Quotes About Hallucination

Quotes tagged as "hallucination" (showing 1-30 of 35)
William Golding
“Fancy thinking the Beast was something you could hunt and kill! You knew, didn’t you? I’m part of you? Close, close, close! I’m the reason why it’s no go? Why things are what they are?”
William Golding, Lord of the Flies

Haruki Murakami
“Sometimes, when one is moving silently through such an utterly desolate landscape, an overwhelming hallucination can make one feel that oneself, as an individual human being, is slowly being unraveled. The surrounding space is so vast that it becomes increasingly difficult to keep a balanced grip on one's own being. The mind swells out to fill the entire landscape, becoming so diffuse in the process that one loses the ability to keep it fastened to the physical self. The sun would rise from the eastern horizon, and cut it's way across the empty sky, and sink below the western horizon. This was the only perceptible change in our surroundings. And in the movement of the sun, I felt something I hardly know how to name: some huge, cosmic love.”
Haruki Murakami, The Wind-Up Bird Chronicle

Julia Quinn
“And then, well . . . He might have slept for a bit. He rather hoped he was sleeping, because he was quite certain he’d seen a six-foot rabbit hopping through his bedchamber, and if that wasn’t a dream, they were all in very big trouble.

Although really, it wasn’t the rabbit that was so dangerous as much as the giant carrot he was swinging about like a mace.

That carrot would feed an entire village.”
Julia Quinn, Just Like Heaven

William Hazlitt
“The world loves to be amused by hollow professions, to be deceived by flattering appearances, to live in a state of hallucination; and can forgive everything but the plain, downright, simple, honest truth.”
William Hazlitt

Terence McKenna
“A hallucination is a species of reality, as capable of teaching you as a videotape about Kilimanjaro or anything else that falls through your life.”
Terence McKenna

Susanna Clarke
“Some time later there was a knock at his door. He was surprised to find it was now evening and the room was quite dark. The knock sounded again. The landlord was at the door. The landlord began to talk, but Strange could not understand him. This was because the man had a pineapple in his mouth. How he had managed to cram the whole thing in there, Strange could not imagine. Green, spiky leaves emerged slowly out of his mouth and then were sucked back in again as he spoke. Strange wondered if perhaps he ought to go and fetch a knife or a hook and try and fish the pineapple out, in case the landlord should choke. But at the same time he did not care much about it. 'After all,' he thought with some irritation, 'it is his own fault. He put it there.”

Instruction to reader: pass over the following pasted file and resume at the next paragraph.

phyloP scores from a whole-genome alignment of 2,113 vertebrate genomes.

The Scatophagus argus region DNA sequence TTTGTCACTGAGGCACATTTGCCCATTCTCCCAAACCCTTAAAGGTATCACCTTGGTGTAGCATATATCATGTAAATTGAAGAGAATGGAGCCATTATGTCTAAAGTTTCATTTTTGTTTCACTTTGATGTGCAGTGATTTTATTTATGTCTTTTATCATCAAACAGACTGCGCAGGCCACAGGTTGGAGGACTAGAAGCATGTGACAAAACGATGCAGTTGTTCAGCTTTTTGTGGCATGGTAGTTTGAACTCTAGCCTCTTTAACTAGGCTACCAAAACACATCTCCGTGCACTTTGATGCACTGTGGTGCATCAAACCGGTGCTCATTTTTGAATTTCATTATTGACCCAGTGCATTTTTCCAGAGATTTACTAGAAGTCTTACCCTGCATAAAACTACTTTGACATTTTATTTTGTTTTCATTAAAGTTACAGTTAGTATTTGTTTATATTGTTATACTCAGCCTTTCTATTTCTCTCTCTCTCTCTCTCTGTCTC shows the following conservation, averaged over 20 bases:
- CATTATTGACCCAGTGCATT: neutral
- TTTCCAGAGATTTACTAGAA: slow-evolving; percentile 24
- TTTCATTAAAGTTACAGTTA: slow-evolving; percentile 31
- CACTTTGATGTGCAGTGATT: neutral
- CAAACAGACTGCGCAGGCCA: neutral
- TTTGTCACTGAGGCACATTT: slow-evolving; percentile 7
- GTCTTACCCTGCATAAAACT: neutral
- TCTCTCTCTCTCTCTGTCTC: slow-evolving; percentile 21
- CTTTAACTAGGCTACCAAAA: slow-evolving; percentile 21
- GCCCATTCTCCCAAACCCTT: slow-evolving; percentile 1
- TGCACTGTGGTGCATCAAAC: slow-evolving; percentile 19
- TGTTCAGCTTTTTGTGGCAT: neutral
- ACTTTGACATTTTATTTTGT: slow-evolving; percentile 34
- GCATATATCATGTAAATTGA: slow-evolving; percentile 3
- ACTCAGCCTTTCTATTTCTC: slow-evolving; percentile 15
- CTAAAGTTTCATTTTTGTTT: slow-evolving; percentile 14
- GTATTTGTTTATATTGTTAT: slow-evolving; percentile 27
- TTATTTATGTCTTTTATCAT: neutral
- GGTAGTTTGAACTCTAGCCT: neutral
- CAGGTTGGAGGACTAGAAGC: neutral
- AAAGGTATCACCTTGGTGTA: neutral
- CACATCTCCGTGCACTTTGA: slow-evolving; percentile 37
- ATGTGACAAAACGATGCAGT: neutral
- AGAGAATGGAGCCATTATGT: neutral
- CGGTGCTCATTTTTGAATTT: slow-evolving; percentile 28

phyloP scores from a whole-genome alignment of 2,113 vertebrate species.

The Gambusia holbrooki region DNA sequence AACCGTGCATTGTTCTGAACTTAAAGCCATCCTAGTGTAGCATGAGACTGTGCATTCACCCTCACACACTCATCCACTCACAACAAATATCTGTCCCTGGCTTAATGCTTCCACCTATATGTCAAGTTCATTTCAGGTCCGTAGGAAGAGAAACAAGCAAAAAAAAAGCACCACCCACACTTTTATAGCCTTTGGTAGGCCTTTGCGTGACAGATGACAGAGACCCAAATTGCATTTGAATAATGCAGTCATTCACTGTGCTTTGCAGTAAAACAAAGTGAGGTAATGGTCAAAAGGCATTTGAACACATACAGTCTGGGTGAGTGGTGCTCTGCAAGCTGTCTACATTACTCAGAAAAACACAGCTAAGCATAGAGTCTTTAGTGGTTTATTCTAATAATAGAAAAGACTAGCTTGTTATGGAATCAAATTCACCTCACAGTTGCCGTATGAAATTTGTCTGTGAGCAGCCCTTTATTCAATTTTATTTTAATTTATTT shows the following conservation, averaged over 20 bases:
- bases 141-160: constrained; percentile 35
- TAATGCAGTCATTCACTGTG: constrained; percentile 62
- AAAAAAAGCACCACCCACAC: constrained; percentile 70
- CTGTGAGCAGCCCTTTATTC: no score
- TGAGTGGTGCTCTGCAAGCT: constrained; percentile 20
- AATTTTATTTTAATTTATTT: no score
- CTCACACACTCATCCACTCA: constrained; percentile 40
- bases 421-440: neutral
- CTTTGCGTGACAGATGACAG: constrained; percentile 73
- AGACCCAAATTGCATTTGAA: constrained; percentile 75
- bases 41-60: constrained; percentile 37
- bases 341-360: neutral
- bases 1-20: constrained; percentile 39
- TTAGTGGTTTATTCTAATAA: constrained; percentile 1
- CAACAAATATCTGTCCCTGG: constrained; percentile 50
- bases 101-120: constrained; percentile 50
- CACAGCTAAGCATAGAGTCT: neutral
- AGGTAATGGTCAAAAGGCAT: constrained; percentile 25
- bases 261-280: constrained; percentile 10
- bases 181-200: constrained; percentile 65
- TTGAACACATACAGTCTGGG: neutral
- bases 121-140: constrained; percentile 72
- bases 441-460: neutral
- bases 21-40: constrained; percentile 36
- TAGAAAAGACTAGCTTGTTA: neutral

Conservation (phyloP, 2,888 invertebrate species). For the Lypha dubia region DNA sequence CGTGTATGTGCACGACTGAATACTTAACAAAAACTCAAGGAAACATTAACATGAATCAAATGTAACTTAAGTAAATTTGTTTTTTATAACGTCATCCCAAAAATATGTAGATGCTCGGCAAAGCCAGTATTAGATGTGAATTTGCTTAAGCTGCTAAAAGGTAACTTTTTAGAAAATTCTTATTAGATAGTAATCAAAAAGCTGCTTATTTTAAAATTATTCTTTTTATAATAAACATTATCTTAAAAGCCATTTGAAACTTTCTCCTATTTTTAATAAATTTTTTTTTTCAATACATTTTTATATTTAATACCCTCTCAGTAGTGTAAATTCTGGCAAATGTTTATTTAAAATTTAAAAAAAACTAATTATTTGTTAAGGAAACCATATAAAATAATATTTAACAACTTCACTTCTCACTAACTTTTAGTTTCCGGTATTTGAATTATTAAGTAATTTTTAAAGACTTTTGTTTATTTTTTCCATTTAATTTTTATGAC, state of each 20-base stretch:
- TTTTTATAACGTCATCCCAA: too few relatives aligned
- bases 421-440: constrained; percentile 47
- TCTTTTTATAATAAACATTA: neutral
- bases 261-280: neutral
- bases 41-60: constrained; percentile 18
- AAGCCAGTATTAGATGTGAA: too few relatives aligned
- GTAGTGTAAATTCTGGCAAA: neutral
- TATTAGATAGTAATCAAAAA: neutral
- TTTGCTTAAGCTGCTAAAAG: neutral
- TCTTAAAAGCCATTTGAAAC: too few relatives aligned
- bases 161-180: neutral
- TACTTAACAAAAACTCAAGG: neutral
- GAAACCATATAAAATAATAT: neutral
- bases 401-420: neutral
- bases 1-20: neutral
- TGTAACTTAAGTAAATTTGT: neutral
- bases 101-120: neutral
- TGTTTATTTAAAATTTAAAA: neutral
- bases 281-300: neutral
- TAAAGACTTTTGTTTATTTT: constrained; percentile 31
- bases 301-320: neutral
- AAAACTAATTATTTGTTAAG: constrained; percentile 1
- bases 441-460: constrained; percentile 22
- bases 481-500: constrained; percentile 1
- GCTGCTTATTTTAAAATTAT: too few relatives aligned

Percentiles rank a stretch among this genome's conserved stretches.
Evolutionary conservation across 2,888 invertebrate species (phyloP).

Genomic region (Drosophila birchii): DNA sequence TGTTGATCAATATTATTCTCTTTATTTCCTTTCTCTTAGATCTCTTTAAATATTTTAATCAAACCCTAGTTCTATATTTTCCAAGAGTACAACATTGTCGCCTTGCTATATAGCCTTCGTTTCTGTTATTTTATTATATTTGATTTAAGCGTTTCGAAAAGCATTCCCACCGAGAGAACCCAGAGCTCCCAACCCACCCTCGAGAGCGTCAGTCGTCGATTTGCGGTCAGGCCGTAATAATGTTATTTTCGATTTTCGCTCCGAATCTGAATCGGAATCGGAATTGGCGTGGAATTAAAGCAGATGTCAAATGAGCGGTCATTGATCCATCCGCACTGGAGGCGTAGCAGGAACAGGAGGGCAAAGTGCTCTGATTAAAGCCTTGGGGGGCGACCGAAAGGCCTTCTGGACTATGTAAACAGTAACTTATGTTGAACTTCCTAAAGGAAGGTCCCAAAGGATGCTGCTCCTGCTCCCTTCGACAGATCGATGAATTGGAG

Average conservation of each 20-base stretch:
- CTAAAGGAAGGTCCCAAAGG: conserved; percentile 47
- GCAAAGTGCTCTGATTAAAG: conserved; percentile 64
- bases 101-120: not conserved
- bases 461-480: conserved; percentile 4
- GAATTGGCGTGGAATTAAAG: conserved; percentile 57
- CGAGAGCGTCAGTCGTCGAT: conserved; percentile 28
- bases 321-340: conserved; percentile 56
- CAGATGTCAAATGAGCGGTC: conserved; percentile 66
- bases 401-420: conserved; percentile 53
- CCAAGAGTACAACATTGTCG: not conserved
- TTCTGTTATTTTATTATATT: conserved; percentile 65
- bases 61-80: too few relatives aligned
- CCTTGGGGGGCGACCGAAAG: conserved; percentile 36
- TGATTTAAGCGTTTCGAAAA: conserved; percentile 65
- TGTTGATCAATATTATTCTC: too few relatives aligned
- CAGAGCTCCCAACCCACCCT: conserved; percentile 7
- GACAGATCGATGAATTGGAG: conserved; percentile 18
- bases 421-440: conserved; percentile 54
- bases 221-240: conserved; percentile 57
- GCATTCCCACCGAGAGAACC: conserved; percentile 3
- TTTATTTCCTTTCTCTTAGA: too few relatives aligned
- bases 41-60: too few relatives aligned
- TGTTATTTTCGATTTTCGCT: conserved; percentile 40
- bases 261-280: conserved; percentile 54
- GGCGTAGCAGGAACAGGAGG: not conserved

Susanna Clarke, Jonathan Strange & Mr Norrell

A.B. Shepherd
“I no longer knew what was real and what wasn’t. The lines between reality and delusion had become so blurred.”
A.B. Shepherd, The Beacon

Rebecca McNutt
“Mandy would much rather have imaginary friends who were real than real friends who were imaginary.”
Rebecca McNutt, Smog City

Thomas Pynchon
“I am having a hallucination now, I don't need drugs for that.”
Thomas Pynchon, The Crying of Lot 49

Patrick Ness
“I weigh more than a mountain but less than a feather.”
Patrick Ness, The Knife of Never Letting Go

Charles Stross
“One ape's hallucination is another ape's religious experience - it just depends on which one’s god module is overactive at the time.”
Charles Stross, Accelerando

Samuel R. Delany
“But the strange thing, the thing that you can never explain to anyone, except another nut, or, if you're lucky, a doctor who has an unusual amount of sense-stranger than the hallucinations, or the voices, or the anxiety-is the way you begin to experience the edges of the mind itself... in a way other people just can't.”
Samuel R. Delany

Terence McKenna
“A hallucination is to be in the presence of that which previously could not be imagined, and if it previously could not be imagined then there is no grounds for believing that you generated it out of yourself.”
Terence McKenna

Denis Johnson
“It was raining. Gigantic ferns leaned over us. The forest drifted down a hill. I could hear a creek rushing down among rocks. And you, you ridiculous people, you expect me to help you.”
Denis Johnson, Jesus' Son

A.B. Shepherd
“Maybe when I’d wrecked I had hit my head. Could that be it? Did I have a brain injury? Was I hallucinating? I didn’t believe that.”
A.B. Shepherd, The Beacon

Fyodor Dostoyevsky